Angry customers are switching bank accounts in their droves, following the IT problems at the RBS group and the scandal surrounding Barclays’ interest rate manipulation. The Co-operative Bank, one of the few unsullied by the latest scandal, has seen a 25% increase in online applications week on week.
A poll on the Guardian Money website that started on Friday is asking readers whether they are fed up enough with their bank to switch accounts. By the time of going to press it had a “yes” response from 77% of the nearly 2,000 who had voted.
Who can blame them? Many at Natwest, RBS and Ulster Bank are suffering another weekend without money, as the problems at the group mean customers are still without access to their bank accounts. Barclays, meanwhile, has been caught up in the double scandal of Libor manipulation and the mis-selling of financial products to small businesses.
Comments on the internet and elsewhere suggest customers of the high street banks are increasingly looking for alternatives that focus on customer service and face-to-face banking.
“Ethics and behaviour are important but have to visit branch 3/4 times a week so ultimately it’s face to face service that’s important,” said Natalie on Twitter.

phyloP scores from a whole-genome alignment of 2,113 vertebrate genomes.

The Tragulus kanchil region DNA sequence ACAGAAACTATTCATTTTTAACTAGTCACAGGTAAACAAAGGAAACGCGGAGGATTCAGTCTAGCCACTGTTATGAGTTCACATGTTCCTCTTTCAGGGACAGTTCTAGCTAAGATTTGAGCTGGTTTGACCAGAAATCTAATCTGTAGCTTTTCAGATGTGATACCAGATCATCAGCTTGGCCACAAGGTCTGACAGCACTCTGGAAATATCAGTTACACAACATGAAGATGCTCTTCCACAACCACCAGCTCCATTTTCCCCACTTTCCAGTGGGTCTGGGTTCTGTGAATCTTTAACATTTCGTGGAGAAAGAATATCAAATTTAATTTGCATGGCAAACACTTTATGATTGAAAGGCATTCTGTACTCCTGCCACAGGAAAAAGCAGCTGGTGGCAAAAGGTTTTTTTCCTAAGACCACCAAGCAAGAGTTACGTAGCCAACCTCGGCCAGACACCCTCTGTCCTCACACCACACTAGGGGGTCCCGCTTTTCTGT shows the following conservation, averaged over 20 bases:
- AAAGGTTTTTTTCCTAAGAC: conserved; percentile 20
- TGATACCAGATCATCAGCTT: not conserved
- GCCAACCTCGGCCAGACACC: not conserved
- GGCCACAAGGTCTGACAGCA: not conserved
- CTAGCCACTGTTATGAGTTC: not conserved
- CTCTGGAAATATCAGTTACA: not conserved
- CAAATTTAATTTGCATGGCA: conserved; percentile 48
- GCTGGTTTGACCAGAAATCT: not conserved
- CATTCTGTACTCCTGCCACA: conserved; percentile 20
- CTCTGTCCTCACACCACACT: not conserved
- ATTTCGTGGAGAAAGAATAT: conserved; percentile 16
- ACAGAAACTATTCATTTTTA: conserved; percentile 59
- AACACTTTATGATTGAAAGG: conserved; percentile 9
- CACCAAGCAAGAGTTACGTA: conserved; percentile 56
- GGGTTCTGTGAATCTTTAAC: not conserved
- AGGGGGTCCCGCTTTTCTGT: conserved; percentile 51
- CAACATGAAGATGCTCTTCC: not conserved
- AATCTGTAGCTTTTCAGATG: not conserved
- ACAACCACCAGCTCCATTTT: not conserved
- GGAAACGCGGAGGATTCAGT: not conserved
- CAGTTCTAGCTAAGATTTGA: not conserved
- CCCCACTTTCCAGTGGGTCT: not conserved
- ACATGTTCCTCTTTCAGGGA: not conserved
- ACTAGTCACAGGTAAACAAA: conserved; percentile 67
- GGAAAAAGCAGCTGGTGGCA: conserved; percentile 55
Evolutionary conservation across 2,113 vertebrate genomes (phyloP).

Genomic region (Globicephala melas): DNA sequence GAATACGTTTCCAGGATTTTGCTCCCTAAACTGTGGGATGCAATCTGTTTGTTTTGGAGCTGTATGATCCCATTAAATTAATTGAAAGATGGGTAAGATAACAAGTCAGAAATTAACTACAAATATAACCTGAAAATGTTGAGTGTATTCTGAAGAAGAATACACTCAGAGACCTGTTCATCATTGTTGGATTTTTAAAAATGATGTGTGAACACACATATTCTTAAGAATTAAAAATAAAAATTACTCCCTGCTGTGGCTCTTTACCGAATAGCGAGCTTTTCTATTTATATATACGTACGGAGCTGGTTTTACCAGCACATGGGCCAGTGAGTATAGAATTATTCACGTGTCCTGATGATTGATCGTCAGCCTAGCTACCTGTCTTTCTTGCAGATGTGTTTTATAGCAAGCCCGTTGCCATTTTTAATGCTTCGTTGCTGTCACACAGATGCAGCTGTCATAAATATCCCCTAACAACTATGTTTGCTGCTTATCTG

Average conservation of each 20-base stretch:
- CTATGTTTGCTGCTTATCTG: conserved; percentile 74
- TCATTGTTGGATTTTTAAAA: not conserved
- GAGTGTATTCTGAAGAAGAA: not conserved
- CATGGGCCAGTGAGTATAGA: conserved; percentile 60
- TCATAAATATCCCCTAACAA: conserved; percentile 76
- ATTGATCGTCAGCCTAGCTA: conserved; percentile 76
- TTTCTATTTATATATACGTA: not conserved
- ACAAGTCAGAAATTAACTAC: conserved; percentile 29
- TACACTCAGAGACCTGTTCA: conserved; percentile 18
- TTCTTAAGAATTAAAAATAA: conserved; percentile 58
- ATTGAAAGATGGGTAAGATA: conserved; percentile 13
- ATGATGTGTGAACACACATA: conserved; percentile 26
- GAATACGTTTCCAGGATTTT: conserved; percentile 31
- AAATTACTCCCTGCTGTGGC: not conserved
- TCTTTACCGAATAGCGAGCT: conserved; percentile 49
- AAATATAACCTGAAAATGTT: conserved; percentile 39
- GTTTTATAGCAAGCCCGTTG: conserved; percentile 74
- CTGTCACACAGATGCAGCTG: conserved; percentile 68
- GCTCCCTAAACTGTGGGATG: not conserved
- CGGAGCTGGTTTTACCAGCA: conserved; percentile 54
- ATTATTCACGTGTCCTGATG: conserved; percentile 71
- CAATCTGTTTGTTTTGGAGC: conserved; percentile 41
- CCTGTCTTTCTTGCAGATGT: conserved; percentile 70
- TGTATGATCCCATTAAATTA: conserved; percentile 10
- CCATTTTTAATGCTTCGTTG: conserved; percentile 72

Many RBS Group customers are likely to be waiting for their problems to be sorted out or to receive compensation before changing accounts, while Barclays customers may want to see which other banks are caught up in the Libor issue before deciding where to switch.
But others are already investigating their options: on Friday the product comparison website Moneynet reported that traffic to its current account pages has increased by 12% in the past week compared to the rest of 2012.
Nationwide building society which, like the Co-op, has not been dragged into the Libor fixing review, has also begun to benefit. It said: “We are already seeing an increase in the numbers of people asking to move to Nationwide from other banks. After recent events we expect those numbers will increase.”
Many readers have expressed their intention to move to the Co-op bank, ethical bank Triodos or a building society, while others have started to take notice of other less obvious competitors, including peer-to-peer lenders and credit unions.
Handelsbanken, a Swedish bank, has more than doubled its branches across the country to 129 since the start of the banking crisis in 2008. It takes a strong community based approach: branches only deal with individuals and businesses whose premises lie close to the bank.
Each branch manager makes his or her own decisions about marketing, lending and even pricing of the branch’s products. Management is not rewarded with bonuses: instead, all staff benefit from an equal profit share scheme that pays them when they turn 60.
The bank will not appeal to everyone, however. Although it is not a high-net worth bank, it does cherry pick customers. “We don’t expect all our customers to have a huge salary but we are looking for people who take an active interest in their money and are in control of things,” said a spokesman. “If someone came to us with a huge overdraft and wanted to switch to us we would probably turn them away.”
30/06/2012 - Guardian